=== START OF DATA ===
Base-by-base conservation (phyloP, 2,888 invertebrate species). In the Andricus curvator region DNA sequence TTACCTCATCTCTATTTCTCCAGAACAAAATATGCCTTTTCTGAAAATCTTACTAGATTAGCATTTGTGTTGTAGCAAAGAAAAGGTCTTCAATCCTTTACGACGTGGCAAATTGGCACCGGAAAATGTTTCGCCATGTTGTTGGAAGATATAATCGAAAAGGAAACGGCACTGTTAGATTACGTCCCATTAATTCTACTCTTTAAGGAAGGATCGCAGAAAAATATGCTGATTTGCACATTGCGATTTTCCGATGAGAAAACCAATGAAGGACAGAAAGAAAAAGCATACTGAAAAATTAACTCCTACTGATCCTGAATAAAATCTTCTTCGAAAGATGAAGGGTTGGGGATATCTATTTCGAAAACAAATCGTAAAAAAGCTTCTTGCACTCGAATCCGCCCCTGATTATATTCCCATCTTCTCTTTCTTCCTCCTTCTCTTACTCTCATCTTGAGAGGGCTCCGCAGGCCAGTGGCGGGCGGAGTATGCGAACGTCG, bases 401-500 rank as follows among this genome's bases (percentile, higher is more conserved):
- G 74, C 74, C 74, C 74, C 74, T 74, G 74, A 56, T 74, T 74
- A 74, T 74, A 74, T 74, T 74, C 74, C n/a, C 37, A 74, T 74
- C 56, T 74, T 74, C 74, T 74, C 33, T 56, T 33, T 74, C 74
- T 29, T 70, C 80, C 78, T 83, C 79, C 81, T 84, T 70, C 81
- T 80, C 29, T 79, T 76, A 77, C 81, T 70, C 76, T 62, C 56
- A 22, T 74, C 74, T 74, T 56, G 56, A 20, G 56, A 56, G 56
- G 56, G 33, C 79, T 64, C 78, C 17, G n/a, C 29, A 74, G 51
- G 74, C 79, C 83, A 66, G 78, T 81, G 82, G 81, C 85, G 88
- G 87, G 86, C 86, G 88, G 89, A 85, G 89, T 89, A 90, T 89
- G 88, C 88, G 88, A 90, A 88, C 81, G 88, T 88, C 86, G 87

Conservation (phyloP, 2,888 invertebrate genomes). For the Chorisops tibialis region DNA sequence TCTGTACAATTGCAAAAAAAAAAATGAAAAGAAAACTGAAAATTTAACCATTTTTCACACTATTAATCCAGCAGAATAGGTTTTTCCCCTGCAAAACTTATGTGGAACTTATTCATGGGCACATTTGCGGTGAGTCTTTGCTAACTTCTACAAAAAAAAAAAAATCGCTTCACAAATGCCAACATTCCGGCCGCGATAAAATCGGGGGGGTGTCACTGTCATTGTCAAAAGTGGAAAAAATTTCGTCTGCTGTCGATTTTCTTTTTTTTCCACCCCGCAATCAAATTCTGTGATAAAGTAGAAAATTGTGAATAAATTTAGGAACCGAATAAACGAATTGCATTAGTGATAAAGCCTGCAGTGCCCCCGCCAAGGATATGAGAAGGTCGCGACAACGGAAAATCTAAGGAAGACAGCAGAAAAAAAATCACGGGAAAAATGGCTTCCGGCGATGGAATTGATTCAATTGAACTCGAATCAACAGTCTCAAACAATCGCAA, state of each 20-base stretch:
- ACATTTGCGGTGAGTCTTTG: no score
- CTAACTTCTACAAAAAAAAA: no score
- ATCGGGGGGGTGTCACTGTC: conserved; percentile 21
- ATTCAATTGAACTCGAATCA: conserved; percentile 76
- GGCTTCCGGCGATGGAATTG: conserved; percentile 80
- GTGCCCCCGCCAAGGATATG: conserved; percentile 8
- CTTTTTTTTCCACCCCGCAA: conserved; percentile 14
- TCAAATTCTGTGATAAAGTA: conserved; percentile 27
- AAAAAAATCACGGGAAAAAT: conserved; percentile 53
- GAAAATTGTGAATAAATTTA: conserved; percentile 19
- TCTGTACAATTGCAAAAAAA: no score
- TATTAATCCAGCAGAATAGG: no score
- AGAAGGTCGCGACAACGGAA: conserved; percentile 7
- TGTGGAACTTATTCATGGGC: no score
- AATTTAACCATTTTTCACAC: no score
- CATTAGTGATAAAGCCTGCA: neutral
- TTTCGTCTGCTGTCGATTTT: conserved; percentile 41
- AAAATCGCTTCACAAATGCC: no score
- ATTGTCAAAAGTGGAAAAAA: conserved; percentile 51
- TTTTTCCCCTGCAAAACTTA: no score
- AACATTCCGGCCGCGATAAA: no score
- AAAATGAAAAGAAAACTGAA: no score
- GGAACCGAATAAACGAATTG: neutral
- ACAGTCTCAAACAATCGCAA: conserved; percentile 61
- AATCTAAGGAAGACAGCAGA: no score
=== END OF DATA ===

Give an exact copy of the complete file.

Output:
Base-by-base conservation (phyloP, 2,888 invertebrate species). In the Andricus curvator region DNA sequence TTACCTCATCTCTATTTCTCCAGAACAAAATATGCCTTTTCTGAAAATCTTACTAGATTAGCATTTGTGTTGTAGCAAAGAAAAGGTCTTCAATCCTTTACGACGTGGCAAATTGGCACCGGAAAATGTTTCGCCATGTTGTTGGAAGATATAATCGAAAAGGAAACGGCACTGTTAGATTACGTCCCATTAATTCTACTCTTTAAGGAAGGATCGCAGAAAAATATGCTGATTTGCACATTGCGATTTTCCGATGAGAAAACCAATGAAGGACAGAAAGAAAAAGCATACTGAAAAATTAACTCCTACTGATCCTGAATAAAATCTTCTTCGAAAGATGAAGGGTTGGGGATATCTATTTCGAAAACAAATCGTAAAAAAGCTTCTTGCACTCGAATCCGCCCCTGATTATATTCCCATCTTCTCTTTCTTCCTCCTTCTCTTACTCTCATCTTGAGAGGGCTCCGCAGGCCAGTGGCGGGCGGAGTATGCGAACGTCG, bases 401-500 rank as follows among this genome's bases (percentile, higher is more conserved):
- G 74, C 74, C 74, C 74, C 74, T 74, G 74, A 56, T 74, T 74
- A 74, T 74, A 74, T 74, T 74, C 74, C n/a, C 37, A 74, T 74
- C 56, T 74, T 74, C 74, T 74, C 33, T 56, T 33, T 74, C 74
- T 29, T 70, C 80, C 78, T 83, C 79, C 81, T 84, T 70, C 81
- T 80, C 29, T 79, T 76, A 77, C 81, T 70, C 76, T 62, C 56
- A 22, T 74, C 74, T 74, T 56, G 56, A 20, G 56, A 56, G 56
- G 56, G 33, C 79, T 64, C 78, C 17, G n/a, C 29, A 74, G 51
- G 74, C 79, C 83, A 66, G 78, T 81, G 82, G 81, C 85, G 88
- G 87, G 86, C 86, G 88, G 89, A 85, G 89, T 89, A 90, T 89
- G 88, C 88, G 88, A 90, A 88, C 81, G 88, T 88, C 86, G 87

Conservation (phyloP, 2,888 invertebrate genomes). For the Chorisops tibialis region DNA sequence TCTGTACAATTGCAAAAAAAAAAATGAAAAGAAAACTGAAAATTTAACCATTTTTCACACTATTAATCCAGCAGAATAGGTTTTTCCCCTGCAAAACTTATGTGGAACTTATTCATGGGCACATTTGCGGTGAGTCTTTGCTAACTTCTACAAAAAAAAAAAAATCGCTTCACAAATGCCAACATTCCGGCCGCGATAAAATCGGGGGGGTGTCACTGTCATTGTCAAAAGTGGAAAAAATTTCGTCTGCTGTCGATTTTCTTTTTTTTCCACCCCGCAATCAAATTCTGTGATAAAGTAGAAAATTGTGAATAAATTTAGGAACCGAATAAACGAATTGCATTAGTGATAAAGCCTGCAGTGCCCCCGCCAAGGATATGAGAAGGTCGCGACAACGGAAAATCTAAGGAAGACAGCAGAAAAAAAATCACGGGAAAAATGGCTTCCGGCGATGGAATTGATTCAATTGAACTCGAATCAACAGTCTCAAACAATCGCAA, state of each 20-base stretch:
- ACATTTGCGGTGAGTCTTTG: no score
- CTAACTTCTACAAAAAAAAA: no score
- ATCGGGGGGGTGTCACTGTC: conserved; percentile 21
- ATTCAATTGAACTCGAATCA: conserved; percentile 76
- GGCTTCCGGCGATGGAATTG: conserved; percentile 80
- GTGCCCCCGCCAAGGATATG: conserved; percentile 8
- CTTTTTTTTCCACCCCGCAA: conserved; percentile 14
- TCAAATTCTGTGATAAAGTA: conserved; percentile 27
- AAAAAAATCACGGGAAAAAT: conserved; percentile 53
- GAAAATTGTGAATAAATTTA: conserved; percentile 19
- TCTGTACAATTGCAAAAAAA: no score
- TATTAATCCAGCAGAATAGG: no score
- AGAAGGTCGCGACAACGGAA: conserved; percentile 7
- TGTGGAACTTATTCATGGGC: no score
- AATTTAACCATTTTTCACAC: no score
- CATTAGTGATAAAGCCTGCA: neutral
- TTTCGTCTGCTGTCGATTTT: conserved; percentile 41
- AAAATCGCTTCACAAATGCC: no score
- ATTGTCAAAAGTGGAAAAAA: conserved; percentile 51
- TTTTTCCCCTGCAAAACTTA: no score
- AACATTCCGGCCGCGATAAA: no score
- AAAATGAAAAGAAAACTGAA: no score
- GGAACCGAATAAACGAATTG: neutral
- ACAGTCTCAAACAATCGCAA: conserved; percentile 61
- AATCTAAGGAAGACAGCAGA: no score